In the end, (as Delio argues convincingly), and as I’ve attempted to show, the different accounts of history found in Joachim and Bonaventure respectively derive from two distinct understandings of the Trinity. Delio suggests that while Joachim employs a fundamentally Augustinian conception of the Trinity and views history as “a multi-dimensional pattern of relationships that reaches its consummation in perfect unity-in-diversity,” it is Bonaventure’s preference for the eastern model and the self-diffusive Good that allows him to view Christ as the mediator between Father and Spirit and the center of history, “the center of emanation and return in creation.” She concludes: “The two distinct theologies of the Trinity, therefore, may give rise to two distinct eschatologies, one prophetic in nature and Trinitarian in image, the other mystical in nature and Christoformic in image.”[xviii] Bonaventure’s account of the Trinity allows not only for the expression of the Trinity as Trinity externally, but also allows for the Son’s unique place as the mediator of that revelation. And this function of the Son is united in Christ with His role as exemplar of creation, producing an intriguing complementary relationship between the soul’s (and history’s) ascent to God (in Christ) and the revelation of Triunity (in Christ). It is this interplay that seemingly protects Bonaventure’s “eastern” account of the Trinity from being overly economic in nature, such that problems of subordinationism and tri-theism would become problematic. For there is no pure “diffusion” of the three Persons in history to the human intellect, no unqualified revelation. For Bonaventure, any revelation of Trinity in the economy, in a sense open to metaphysical speculations and judgments, is always continuously purified and surpassed until they are succeeded altogether by the paradigm of union. Because Christ is both telos of creaturely ascent and expression of the divine, there is no revelation of the Trinity that does not accompany a transformation in the receiver via union, in love that surpasses knowledge. Thus, the preference for the economic (as three) does not exclude or disregard an understanding of the immanent Trinity, but is only ever revealed in/through the believer’s mystical ascent: because the milieu in which revelation occurs is always in a world and to a soul that are both already dynamically progressing toward God the Son (in their very being). Thus the Trinity’s economic revelation cannot be seen outside of the mystical progress of men towards God, and ultimately, cannot be properly conceived apart from the “burning love of the crucified.”


[i] For this section, I am greatly indebted to the work of Ilia Delio in her “From Prophecy to Mysticism: Bonaventure’s Eschatology in Light of Joachim of Fiore” in Traditio. vol. 52, 1997: p. 153
[ii] Delio, p. 154
[iii] Ibid. p. 156
[iv] Cited in Delio, p. 156
[v] Delio, p. 158
[vi] Ibid. p. 159
[vii] McGinn, Bernard. “The Abbott and the Doctors : Scholastic Reactions to the Radical Eschatology of Joachim of Fiore” in Church History. vol. 40. 01. 1971: p. 43
[viii] Bonaventure. Breviloquium. Trans. de Vinck, Jose. Paterson, N.J. St. Anthony Guild Press, 1963: IV, chap. 4
[ix] McGinn, p.43
[x] Breviloquium. IV, chap.4: p. 154
[xi] Cited in Delio, p. 160
[xii] Ibid. p. 160; cf. Hexaemeron. I, 11
[xiii] Delio, p. 162
[xiv] Ibid. p.164
[xv] Itinerarium. Chap.7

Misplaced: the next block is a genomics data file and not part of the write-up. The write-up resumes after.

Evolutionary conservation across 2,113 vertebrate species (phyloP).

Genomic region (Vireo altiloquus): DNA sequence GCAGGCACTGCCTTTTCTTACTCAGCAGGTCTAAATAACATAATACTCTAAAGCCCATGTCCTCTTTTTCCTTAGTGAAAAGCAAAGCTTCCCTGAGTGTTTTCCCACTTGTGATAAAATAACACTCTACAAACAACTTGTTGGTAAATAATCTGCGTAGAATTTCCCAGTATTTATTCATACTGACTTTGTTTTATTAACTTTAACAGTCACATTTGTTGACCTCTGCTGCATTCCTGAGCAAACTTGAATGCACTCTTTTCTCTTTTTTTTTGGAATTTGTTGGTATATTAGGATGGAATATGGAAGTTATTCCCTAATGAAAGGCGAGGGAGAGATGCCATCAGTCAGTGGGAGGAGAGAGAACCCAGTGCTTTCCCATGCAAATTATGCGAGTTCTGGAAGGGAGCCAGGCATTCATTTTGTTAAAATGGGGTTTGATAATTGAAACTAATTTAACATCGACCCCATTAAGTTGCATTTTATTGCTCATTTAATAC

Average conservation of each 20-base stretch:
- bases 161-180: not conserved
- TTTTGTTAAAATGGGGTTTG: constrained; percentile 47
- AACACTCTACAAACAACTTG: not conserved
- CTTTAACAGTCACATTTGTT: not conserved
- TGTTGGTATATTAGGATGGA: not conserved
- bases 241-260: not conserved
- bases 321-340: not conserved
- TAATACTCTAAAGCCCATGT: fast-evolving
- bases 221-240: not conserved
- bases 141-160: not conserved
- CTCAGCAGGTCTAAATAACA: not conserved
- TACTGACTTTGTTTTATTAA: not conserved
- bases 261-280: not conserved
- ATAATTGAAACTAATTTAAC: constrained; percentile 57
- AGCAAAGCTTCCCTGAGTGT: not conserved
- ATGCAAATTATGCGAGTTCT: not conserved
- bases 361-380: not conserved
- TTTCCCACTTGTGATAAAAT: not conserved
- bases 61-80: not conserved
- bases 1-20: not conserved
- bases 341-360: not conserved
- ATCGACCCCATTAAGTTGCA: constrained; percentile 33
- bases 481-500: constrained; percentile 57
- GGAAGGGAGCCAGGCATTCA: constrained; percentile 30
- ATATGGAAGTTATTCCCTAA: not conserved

[xvi] Delio, p.173
[xvii] Itinerarium. Chap. 7. 5
[xviii] Delio, p. 176

Labels: , ,

2 Comments:

  • At 3/09/2007 3:26 PM, Blogger sjw said…

    I'm interested in William de la Mare, Franciscan Master in Paris 1274/5, who is described as a Bonaventurian. I found your piece very useful. Thanks.
    Steve, Bedfordshire, UK.

     
  • At 3/10/2007 6:18 AM, Blogger Henry Karlson said…

    Pat,

    A very well written work. More than anything else, my comments are upon matters which might not touch Bonaventure -- but on bigger issues which are represented here. But one thing I am surprised you did not discuss too much, and one aspect I think was pertinent to the debate: the so-called Franciscan Spiritualist who would only accept a strict, literalist adherence to the rule of St Francis.

    In some patristic authors, you get the notion of the slow revelation of the persons of the Trinity, into three ages -- that of the Father (Tanakh), that of the Son (current), and eventually that of the Spirit (in the future); Origen was one who hinted at this -- though it's over a decade since I last read through his works and so don't remember where it was in his works, but I think it is in On First Principles.

    Certainly one can find this sense of a literal "millenium" in some pre-Nicene Fathers, and this combined with Origen's suggestion of three stages of history, seems to be the background from which Joachim worked with (beyond the normative Western tradition of Augustine).

    Bonaventure was wise in realizing that he could not dismiss everything that Joachim wrote. Many people who criticize someone fail to realize this point: the way to draw them in is to show agreement and show how that common agreement then makes more sense with your re-evaluation of other issues.

    But in doing so, I think he would have done better if he had known some of the other patristic images, some which have been re-awakened in modern times, for dealing with the Trinity: such as that the Son and Spirit are the two revealing arms of the Father. This would then work to overcome what I think Joachim's problem really was: a modalist-like understanding of history and the Trinity.

    However, since you wrote this, have you read Ratzinger's book on St Bonaventure? I could tell when you wrote it, as you said, it was what you wanted to do, and you dealt with many of the issues that are within the book. When I read part I was sure you had read it, and you were working to continue on its themes.

     

Post a Comment

<< Home